Tsunami is not the first seaquake in Sri Lanka
Exactly five years ago today (December 26, 2009), a seaquake off Indonesia moved the sea-bed releasing energy 30,000 times higher than that of the atomic bomb dropped on Hiroshimam vibrating the whole planet and the blast disturbing the rotation.
As in the records, it triggered the entire planet earth to vibrate at least half an inch.
However, the one, on December 26, 2004 was not the first instance when Sri Lanka experienced the effects of a tsunami.
As per the historical records the first ever the tsunami had taken place during the reign of King Kelanitissa in the Kingdom of Kelaniya around 2,200 years ago, while Ruhuna was ruled by the King Kavantissa, the father of King Dutugemunu.
It has been in an article that the water flow/tidal waves in the tsunami in 2004 was like the flow through an anicut when compared to that of the tsunami when King Kelanitissa was ruling over Kelaniya.
Although we find in the historical records that the tidal waves of that tsunami forced to seven gawwas interior to the inland at Kelaniya, we are not sure regarding the damage caused by this wave, We have no records of details of rehabilitation and reconstruction work undertaken by King Kelanitissa or by his successors. After that seaquake, historical records reveal that there was severe one (earthquake/seaquake) on April 24, 1615 when Manuel Mascarenhas Homem was the Captain General in Colombo (1614-1616) and Senerath (1604-1635) was the King of Kandy.
After this earthquake, another earthquake shook Batticaloa on June 14, 1814 which caused much damage. This was very close to the sea and the sea became very rough. On August 27, 1883, a terrible volcano erupted in the straits of Sumatra and the Java coast, with enormous destruction to life and property, the effects of tidal waves being felt on the Sri Lanka coast and away in East Africa and the Pacific coast.
Thereafter, another earthquake shook the central and South West island, early in the morning of September 11, 1938, History reveals that, Indian Ocean area is an earthquake prone area and Sri Lanka is not completely out of any danger of earthquakes.
The December 2004 disaster killed people in 14 countries. Waves more than 100 feet (30 metres) high struck northern Sumatra and deposited sand more than a mile inland, researchers in Thailand disclosed. The waves also ran more than a mile inland, leaving a deposit of sand some two to eight inches thick.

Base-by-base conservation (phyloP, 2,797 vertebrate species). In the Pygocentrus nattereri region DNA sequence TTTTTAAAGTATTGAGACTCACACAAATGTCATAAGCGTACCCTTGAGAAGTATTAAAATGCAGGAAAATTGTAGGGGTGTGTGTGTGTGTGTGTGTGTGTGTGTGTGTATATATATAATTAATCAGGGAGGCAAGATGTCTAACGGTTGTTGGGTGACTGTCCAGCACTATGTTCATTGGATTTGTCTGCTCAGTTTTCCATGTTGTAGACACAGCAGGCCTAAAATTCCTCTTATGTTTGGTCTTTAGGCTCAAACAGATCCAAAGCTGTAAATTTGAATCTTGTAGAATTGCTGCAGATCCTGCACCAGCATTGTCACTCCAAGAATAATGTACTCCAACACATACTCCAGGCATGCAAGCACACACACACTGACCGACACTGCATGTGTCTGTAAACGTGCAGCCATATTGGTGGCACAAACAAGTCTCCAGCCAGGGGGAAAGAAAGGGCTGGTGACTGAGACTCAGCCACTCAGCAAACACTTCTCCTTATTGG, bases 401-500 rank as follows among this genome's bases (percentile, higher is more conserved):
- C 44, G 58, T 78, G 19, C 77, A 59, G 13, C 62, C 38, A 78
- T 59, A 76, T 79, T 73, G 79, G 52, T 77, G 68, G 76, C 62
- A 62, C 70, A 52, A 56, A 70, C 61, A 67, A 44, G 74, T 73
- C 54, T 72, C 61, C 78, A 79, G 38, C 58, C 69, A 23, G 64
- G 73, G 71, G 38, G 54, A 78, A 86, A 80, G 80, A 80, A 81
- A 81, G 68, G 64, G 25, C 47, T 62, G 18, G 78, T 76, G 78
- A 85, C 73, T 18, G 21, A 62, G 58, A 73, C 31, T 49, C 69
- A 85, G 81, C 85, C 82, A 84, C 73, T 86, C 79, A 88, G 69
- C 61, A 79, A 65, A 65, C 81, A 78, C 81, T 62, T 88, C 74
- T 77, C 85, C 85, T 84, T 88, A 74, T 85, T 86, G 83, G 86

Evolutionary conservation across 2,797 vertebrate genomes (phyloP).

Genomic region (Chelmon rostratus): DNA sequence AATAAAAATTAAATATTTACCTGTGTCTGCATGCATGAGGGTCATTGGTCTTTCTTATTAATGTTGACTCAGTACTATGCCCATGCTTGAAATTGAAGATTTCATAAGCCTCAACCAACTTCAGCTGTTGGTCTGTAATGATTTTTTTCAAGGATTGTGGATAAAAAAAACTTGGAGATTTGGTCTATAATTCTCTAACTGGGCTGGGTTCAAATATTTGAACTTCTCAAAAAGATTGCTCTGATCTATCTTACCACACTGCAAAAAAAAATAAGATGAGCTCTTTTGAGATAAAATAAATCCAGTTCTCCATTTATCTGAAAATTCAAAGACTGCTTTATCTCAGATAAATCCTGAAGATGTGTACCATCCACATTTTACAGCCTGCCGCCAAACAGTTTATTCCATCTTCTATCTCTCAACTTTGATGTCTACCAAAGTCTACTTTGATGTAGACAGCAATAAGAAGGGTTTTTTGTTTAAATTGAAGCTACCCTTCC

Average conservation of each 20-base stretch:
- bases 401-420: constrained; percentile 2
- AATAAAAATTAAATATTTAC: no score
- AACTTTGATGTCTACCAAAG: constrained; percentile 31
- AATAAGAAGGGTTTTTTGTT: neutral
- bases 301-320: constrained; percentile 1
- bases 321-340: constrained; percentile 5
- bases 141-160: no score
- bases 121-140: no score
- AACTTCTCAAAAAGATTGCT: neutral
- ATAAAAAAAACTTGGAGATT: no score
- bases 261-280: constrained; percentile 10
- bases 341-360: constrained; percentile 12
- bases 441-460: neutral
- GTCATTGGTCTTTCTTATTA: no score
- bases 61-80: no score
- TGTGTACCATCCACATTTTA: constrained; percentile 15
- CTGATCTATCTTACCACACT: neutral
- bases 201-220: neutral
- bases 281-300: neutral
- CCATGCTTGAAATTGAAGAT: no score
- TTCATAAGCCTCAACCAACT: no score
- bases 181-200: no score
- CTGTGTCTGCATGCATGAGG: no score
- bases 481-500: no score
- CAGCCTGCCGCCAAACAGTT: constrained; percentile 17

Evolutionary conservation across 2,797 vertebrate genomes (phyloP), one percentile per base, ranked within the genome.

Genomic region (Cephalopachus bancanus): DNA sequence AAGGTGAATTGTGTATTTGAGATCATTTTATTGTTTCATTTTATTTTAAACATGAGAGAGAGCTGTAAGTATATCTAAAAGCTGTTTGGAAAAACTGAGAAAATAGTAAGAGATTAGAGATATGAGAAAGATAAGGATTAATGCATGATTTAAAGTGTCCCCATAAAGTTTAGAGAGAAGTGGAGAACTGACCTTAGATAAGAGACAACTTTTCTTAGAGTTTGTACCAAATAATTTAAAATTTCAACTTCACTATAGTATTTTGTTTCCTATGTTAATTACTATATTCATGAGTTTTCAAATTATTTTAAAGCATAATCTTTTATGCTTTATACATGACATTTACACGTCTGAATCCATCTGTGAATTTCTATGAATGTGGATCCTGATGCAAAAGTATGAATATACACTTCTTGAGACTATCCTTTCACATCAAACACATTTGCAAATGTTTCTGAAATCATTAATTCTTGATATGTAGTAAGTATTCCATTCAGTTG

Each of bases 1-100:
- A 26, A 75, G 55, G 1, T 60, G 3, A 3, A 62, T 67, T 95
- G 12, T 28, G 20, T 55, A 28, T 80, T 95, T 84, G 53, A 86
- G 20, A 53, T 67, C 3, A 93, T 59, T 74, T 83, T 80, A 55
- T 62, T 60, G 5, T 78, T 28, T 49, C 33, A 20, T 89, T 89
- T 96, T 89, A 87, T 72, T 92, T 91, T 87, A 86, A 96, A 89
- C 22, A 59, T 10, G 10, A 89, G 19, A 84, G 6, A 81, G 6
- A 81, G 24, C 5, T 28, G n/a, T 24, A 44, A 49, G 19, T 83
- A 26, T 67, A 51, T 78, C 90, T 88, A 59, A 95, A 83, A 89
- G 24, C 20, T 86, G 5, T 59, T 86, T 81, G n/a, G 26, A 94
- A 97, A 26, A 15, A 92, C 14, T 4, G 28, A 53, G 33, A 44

It is well known that Sri Lanka was the second worst affected country, more than 30,000 people were dead, and thousands more still missing. The damage caused todate runs into billions rupees/dollars.
By June 16, 2005 the Government of Sri Lanka reported that:
=31,229 persons died as a result of the tsunami,
=4,100 persons are missing.
=516,150 persons are currently registered as tsunami-displaced in welfare centres or staying with friends and relatives.
=14 out of 28 Sri Lankan districts were affected by the tsunami.
= 23,449 acres of cultivated land were affected including 9,000 acres of paddy, 645 acres of other field crops, 12,928 home gardens, 559 acres of vegetable farms and 317 acres of fruit trees according to FAQ and the Ministry of Agriculture.
= 16,479 fishing crafts were damaged or destroyed which represents 50 per cent of the Sri Lankan fleet, according to FAQ, and the Ministry of Fisheries and Aquaculture.
= 86 Medical facilities were damaged or destroyed, not including pharmacies and other medical-related facilities, according to TAFRENT.
= 275,000 lost jobs - nine out of ten working men and women - according to ILO with 34 per cent of such jobs having been in the fishing industry.
=195 educational facilities including universities and vocational training centres were damaged with 59 schools totally destroyed and 117 partically destroyed, according to TAFREN.
A tsunami (pronounced tsoo-nah-mee) is a wave train, or series of waves, generated in a body of water by an impulsive disturbance that vertically-displaces the water column. Earthquakes, landslides, volcanic eruptions, explosions and even the impact of cosmic bodies, such as meteorites can generate tsunamis.
Tsunamis can savagely attack coast lines causing devastating property damage and loss of life. Tsunami is a Japanese word with the English translation, ‘harbour wave’. Represented by two characters, the top character, ‘tsu,’ means harbour, while the bottom character, ‘Nami’ means ‘wave’.
In the past, tsunamis were sometimes referred to as ‘Tidal waves’ by the general public, and as ‘seismic sea waves’ by the scientific community.